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Application of the BME approach to soil texture mapping

  • D. D'Or
  • P. Bogaert
  • G. Christakos

Abstract.

In order to derive accurate space/time maps of soil properties, soil scientists need tools that combine the usually scarce hard data sets with the more easily accessible soft data sets. In the field of modern geostatistics, the Bayesian maximum entropy (BME) approach provides new and powerful means for incorporating various forms of physical knowledge (including hard and soft data, soil classification charts, land cover data from satellite pictures, and digital elevation models) into the space/time mapping process. BME produces the complete probability distribution at each estimation point, thus allowing the calculation of elaborate statistics (even when the distribution is not Gaussian). It also offers a more rigorous and systematic method than kriging for integrating uncertain information into space/time mapping. In this work, BME is used to estimate the three textural fractions involved in a texture map. The first case study focuses on the estimation of the clay fraction, whereas the second one considers the three textural fractions (sand, silt and clay) simultaneously. The BME maps obtained are informative (important soil characteristics are identified, natural variations are well reproduced, etc.). Furthermore, in both case studies, the estimates obtained by BME were more accurate than the simple kriging (SK) estimates, thus offering a better picture of soil reality. In the multivariate case, classification error rate analysis in terms of BME performs considerably better than in terms of kriging. Analysis in terms of BME can offer valuable information to be used in sampling design, in optimizing the hard to soft data ratio, etc.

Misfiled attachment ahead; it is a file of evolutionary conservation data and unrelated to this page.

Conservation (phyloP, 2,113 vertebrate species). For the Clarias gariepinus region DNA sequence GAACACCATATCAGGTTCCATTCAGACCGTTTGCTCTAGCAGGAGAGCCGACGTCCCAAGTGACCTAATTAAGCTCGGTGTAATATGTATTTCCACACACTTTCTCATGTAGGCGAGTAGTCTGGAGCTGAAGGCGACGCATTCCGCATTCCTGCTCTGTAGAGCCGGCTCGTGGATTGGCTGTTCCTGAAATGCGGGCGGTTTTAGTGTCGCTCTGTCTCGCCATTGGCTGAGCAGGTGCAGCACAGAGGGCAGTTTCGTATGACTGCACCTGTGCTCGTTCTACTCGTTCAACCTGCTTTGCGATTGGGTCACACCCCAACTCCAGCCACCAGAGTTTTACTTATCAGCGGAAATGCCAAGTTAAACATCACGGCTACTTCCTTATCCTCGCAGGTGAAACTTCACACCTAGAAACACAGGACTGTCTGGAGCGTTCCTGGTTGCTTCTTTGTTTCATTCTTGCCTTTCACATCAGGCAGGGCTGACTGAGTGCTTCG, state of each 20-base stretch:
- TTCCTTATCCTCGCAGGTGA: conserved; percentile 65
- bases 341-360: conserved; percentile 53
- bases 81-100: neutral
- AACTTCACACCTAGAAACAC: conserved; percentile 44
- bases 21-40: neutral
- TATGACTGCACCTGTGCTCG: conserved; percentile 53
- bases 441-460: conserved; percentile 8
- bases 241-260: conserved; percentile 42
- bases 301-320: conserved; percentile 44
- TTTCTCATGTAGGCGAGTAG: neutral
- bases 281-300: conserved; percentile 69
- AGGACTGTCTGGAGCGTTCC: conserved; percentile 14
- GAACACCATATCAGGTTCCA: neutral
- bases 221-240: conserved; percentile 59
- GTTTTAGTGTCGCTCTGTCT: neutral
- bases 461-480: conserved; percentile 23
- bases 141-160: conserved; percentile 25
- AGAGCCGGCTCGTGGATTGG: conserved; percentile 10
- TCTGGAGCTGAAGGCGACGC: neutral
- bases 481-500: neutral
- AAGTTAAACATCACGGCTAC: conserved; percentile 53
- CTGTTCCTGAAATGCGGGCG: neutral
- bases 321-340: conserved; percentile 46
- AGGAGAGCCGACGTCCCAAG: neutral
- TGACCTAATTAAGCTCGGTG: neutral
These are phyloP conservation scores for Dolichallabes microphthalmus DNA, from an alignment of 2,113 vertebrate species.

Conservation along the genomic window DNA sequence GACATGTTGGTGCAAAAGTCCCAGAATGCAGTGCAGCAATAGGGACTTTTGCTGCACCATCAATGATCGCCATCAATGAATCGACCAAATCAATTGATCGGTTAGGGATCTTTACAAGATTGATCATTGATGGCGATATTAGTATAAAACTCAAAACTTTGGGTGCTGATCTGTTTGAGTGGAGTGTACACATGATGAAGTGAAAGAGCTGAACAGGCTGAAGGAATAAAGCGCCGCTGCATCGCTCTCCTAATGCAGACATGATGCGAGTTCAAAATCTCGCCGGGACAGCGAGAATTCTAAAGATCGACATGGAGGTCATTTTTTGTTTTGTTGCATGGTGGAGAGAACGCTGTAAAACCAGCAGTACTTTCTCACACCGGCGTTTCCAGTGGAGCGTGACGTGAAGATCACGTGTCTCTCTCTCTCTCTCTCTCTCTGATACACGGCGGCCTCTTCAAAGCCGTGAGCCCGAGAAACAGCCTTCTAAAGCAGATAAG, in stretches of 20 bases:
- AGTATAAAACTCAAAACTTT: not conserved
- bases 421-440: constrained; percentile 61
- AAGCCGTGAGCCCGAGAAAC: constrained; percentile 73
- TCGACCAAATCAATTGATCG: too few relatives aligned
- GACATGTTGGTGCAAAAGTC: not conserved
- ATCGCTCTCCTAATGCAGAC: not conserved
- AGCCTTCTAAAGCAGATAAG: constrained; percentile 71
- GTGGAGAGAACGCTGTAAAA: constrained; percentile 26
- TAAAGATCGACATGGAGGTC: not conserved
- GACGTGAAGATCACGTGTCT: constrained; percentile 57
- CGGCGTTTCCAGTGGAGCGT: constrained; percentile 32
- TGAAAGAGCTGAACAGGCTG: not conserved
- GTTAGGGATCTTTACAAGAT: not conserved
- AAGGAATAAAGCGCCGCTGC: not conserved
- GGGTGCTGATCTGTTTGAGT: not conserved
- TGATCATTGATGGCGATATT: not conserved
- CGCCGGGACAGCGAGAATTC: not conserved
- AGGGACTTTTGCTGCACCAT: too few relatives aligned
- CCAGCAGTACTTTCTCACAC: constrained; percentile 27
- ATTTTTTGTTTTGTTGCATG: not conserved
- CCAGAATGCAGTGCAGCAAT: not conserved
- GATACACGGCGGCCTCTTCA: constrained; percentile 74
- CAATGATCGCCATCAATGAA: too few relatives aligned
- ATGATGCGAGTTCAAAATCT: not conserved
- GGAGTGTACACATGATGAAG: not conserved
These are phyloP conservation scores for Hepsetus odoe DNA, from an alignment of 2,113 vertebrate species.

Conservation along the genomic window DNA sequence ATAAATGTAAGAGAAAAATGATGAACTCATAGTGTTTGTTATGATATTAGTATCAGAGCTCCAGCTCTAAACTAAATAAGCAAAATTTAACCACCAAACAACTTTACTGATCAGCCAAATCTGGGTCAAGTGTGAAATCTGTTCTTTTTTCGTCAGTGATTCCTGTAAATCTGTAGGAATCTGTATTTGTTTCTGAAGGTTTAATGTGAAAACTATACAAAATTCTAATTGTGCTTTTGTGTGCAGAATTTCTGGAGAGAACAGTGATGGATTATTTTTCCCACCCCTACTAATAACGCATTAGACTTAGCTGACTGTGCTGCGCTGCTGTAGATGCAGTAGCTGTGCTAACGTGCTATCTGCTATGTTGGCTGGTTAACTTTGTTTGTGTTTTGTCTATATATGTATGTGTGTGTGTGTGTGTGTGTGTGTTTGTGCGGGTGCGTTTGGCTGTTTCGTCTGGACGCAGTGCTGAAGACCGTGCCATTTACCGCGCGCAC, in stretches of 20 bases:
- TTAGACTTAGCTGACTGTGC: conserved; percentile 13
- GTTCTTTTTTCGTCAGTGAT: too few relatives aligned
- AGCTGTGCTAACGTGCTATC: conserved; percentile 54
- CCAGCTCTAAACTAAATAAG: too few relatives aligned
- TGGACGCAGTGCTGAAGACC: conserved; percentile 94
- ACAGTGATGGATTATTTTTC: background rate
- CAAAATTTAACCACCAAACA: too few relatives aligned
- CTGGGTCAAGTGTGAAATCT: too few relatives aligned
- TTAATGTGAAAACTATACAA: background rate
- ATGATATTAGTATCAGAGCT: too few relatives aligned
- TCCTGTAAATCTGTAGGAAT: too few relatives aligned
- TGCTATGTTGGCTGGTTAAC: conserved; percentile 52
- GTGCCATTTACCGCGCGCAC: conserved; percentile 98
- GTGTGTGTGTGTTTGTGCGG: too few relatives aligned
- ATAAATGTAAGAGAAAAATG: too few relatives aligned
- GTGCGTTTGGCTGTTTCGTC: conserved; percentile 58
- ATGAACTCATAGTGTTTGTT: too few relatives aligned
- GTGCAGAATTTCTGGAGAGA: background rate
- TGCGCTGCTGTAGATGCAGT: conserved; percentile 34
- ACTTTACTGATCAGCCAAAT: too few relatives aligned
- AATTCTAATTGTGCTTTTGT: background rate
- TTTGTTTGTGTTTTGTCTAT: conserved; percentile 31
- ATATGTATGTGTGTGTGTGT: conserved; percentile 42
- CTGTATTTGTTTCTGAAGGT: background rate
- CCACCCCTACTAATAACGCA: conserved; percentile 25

Key words: Bayesian maximum entropy geostatistics kriging soil science soil texture. 

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Copyright information

© Springer-Verlag Berlin Heidelberg 2001

Authors and Affiliations

  • D. D'Or
    • 1
  • P. Bogaert
    • 1
  • G. Christakos
    • 2
  1. 1.Unité de Biométrie, Université Catholique de Louvain, Place Croix du Sud, 2 bte 16, B-1348 Louvain-la-Neuve, BelgiumBE
  2. 2.Environmental Modelling Program, Department of Environmental Sciences and Engineering, University of North Carolina, Chapel Hill, 111 Rosenau Hall, CB#7400, NC, USAUS

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